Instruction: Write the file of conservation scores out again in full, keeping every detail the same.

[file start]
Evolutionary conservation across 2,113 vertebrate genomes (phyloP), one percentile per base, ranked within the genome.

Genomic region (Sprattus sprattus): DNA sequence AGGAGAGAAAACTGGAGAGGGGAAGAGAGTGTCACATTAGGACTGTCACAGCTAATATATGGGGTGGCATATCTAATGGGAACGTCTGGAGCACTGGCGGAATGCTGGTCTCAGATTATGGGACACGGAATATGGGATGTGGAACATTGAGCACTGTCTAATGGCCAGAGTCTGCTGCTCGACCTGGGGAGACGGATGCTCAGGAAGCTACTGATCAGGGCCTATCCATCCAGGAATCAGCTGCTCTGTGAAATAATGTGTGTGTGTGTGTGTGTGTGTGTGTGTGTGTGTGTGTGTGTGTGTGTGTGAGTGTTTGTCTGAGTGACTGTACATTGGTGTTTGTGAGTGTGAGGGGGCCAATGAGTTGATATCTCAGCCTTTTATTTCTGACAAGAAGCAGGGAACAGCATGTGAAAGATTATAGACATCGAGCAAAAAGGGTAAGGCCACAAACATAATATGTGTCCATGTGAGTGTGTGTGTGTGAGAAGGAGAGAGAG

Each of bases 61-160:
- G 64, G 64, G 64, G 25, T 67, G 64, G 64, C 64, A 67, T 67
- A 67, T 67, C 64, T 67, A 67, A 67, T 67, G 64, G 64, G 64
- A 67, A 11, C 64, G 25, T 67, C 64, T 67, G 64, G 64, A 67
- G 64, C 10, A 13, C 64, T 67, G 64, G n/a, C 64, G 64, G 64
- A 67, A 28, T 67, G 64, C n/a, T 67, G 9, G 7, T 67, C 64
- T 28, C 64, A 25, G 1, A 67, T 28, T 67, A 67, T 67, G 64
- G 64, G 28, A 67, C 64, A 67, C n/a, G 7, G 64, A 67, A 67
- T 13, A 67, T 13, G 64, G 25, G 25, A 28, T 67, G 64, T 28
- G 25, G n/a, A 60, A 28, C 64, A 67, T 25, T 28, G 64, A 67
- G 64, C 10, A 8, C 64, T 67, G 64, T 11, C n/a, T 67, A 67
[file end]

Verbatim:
Evolutionary conservation across 2,113 vertebrate genomes (phyloP), one percentile per base, ranked within the genome.

Genomic region (Sprattus sprattus): DNA sequence AGGAGAGAAAACTGGAGAGGGGAAGAGAGTGTCACATTAGGACTGTCACAGCTAATATATGGGGTGGCATATCTAATGGGAACGTCTGGAGCACTGGCGGAATGCTGGTCTCAGATTATGGGACACGGAATATGGGATGTGGAACATTGAGCACTGTCTAATGGCCAGAGTCTGCTGCTCGACCTGGGGAGACGGATGCTCAGGAAGCTACTGATCAGGGCCTATCCATCCAGGAATCAGCTGCTCTGTGAAATAATGTGTGTGTGTGTGTGTGTGTGTGTGTGTGTGTGTGTGTGTGTGTGTGTGTGAGTGTTTGTCTGAGTGACTGTACATTGGTGTTTGTGAGTGTGAGGGGGCCAATGAGTTGATATCTCAGCCTTTTATTTCTGACAAGAAGCAGGGAACAGCATGTGAAAGATTATAGACATCGAGCAAAAAGGGTAAGGCCACAAACATAATATGTGTCCATGTGAGTGTGTGTGTGTGAGAAGGAGAGAGAG

Each of bases 61-160:
- G 64, G 64, G 64, G 25, T 67, G 64, G 64, C 64, A 67, T 67
- A 67, T 67, C 64, T 67, A 67, A 67, T 67, G 64, G 64, G 64
- A 67, A 11, C 64, G 25, T 67, C 64, T 67, G 64, G 64, A 67
- G 64, C 10, A 13, C 64, T 67, G 64, G n/a, C 64, G 64, G 64
- A 67, A 28, T 67, G 64, C n/a, T 67, G 9, G 7, T 67, C 64
- T 28, C 64, A 25, G 1, A 67, T 28, T 67, A 67, T 67, G 64
- G 64, G 28, A 67, C 64, A 67, C n/a, G 7, G 64, A 67, A 67
- T 13, A 67, T 13, G 64, G 25, G 25, A 28, T 67, G 64, T 28
- G 25, G n/a, A 60, A 28, C 64, A 67, T 25, T 28, G 64, A 67
- G 64, C 10, A 8, C 64, T 67, G 64, T 11, C n/a, T 67, A 67